A History of Malignancy and Relevant Symptoms May Predict a Positive CT Enterography in Obscure GI Bleeds

Kristel K Leung, Usman Khan, Mei Zhang, Jeffrey D McCurdy, Paul D James
Journal of Gastroenterology and Hepatology 2019 April 9

BACKGROUND AND AIM: This study aimed to assess the clinical utility of computed tomography enterography (CTE) and identify factors associated with a diagnostic CTE for patients with obscure gastrointestinal bleeding (OGIB).

METHODS: A retrospective observational study was performed at a Canadian tertiary care centre from 2005-2015. A total of 138 patients underwent a CTE for OGIB. Univariate and multivariate logistic regression were performed to determine factors associated with a diagnostic CTE. A highly sensitive clinical rule was then developed to help identify OGIB patients for whom a CTE may be beneficial in their clinical workup.

RESULTS: A possible bleeding source was identified in 30 (22%) cases. The presence of abdominal or constitutional symptoms as well as history of colorectal cancer was significantly associated with a positive CTE in univariate and multivariate analyses (p < 0.05). A positive CTE could be predicted based on the presence of abdominal or constitutional symptoms and history of colorectal cancer with 90% sensitivity (95% CI 74-98%) in our population.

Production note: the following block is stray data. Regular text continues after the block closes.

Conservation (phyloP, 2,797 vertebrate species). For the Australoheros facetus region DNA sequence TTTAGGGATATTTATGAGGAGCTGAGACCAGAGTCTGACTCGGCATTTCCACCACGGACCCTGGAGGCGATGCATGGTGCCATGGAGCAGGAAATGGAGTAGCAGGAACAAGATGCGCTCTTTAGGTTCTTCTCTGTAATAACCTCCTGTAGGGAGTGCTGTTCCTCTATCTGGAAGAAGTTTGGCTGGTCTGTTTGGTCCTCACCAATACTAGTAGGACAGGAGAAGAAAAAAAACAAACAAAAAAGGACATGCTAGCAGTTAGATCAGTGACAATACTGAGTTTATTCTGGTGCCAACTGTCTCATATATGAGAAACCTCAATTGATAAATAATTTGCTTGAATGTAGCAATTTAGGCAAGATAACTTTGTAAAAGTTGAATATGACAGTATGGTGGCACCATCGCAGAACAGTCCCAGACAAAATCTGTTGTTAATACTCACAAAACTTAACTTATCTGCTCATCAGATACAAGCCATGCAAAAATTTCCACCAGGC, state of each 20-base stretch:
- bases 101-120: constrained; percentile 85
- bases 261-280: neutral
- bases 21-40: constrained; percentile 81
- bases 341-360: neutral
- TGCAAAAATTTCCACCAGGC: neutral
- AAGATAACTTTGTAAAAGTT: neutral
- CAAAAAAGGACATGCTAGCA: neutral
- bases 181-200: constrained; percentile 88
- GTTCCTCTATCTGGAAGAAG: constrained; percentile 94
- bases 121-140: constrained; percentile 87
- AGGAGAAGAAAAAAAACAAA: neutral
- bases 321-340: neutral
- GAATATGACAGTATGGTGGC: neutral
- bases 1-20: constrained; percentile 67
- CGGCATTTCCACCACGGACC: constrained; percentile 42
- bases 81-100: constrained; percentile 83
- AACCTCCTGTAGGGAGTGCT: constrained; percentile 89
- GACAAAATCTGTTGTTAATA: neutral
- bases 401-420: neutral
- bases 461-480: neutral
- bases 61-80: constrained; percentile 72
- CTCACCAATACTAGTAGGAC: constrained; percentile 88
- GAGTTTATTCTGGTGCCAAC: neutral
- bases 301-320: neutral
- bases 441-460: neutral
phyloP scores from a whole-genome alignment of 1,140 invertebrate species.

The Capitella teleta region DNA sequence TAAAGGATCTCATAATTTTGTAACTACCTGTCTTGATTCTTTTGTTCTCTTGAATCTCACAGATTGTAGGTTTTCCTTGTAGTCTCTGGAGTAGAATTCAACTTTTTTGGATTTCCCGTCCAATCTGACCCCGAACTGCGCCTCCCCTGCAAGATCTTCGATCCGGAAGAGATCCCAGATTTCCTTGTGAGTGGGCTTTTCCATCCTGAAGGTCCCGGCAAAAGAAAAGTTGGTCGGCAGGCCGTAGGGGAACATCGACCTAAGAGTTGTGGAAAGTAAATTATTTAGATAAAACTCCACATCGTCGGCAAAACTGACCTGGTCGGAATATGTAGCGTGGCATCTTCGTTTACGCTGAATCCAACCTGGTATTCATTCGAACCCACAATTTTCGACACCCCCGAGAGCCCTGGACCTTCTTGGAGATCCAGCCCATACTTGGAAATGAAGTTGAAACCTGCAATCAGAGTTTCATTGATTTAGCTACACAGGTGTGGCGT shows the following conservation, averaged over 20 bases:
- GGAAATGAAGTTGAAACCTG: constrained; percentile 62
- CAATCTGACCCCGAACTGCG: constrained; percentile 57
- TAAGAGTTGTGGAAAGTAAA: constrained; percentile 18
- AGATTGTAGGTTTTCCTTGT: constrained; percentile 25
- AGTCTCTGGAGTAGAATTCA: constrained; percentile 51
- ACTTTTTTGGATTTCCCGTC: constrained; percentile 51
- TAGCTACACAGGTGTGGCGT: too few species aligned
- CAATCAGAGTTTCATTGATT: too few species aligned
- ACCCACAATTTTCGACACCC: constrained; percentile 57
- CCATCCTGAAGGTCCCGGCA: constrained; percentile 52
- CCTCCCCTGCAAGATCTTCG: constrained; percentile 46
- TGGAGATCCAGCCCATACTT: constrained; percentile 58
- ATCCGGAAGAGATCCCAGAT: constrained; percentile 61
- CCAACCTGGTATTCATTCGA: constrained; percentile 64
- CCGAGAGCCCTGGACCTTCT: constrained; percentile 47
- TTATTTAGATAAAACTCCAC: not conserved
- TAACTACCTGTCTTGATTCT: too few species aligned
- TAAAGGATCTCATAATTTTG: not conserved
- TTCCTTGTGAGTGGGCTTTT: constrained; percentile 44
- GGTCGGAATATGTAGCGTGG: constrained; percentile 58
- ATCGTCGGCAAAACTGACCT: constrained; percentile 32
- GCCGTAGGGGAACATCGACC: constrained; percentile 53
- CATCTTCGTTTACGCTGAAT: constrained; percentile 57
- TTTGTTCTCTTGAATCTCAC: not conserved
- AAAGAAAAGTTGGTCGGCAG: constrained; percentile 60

CONCLUSION: CTE identified a possible source of OGIB in 1 in 5 cases. In patients with the presence of abdominal or constitutional symptoms and a personal history of colorectal cancer, CTE may contribute to their diagnostic work-up.


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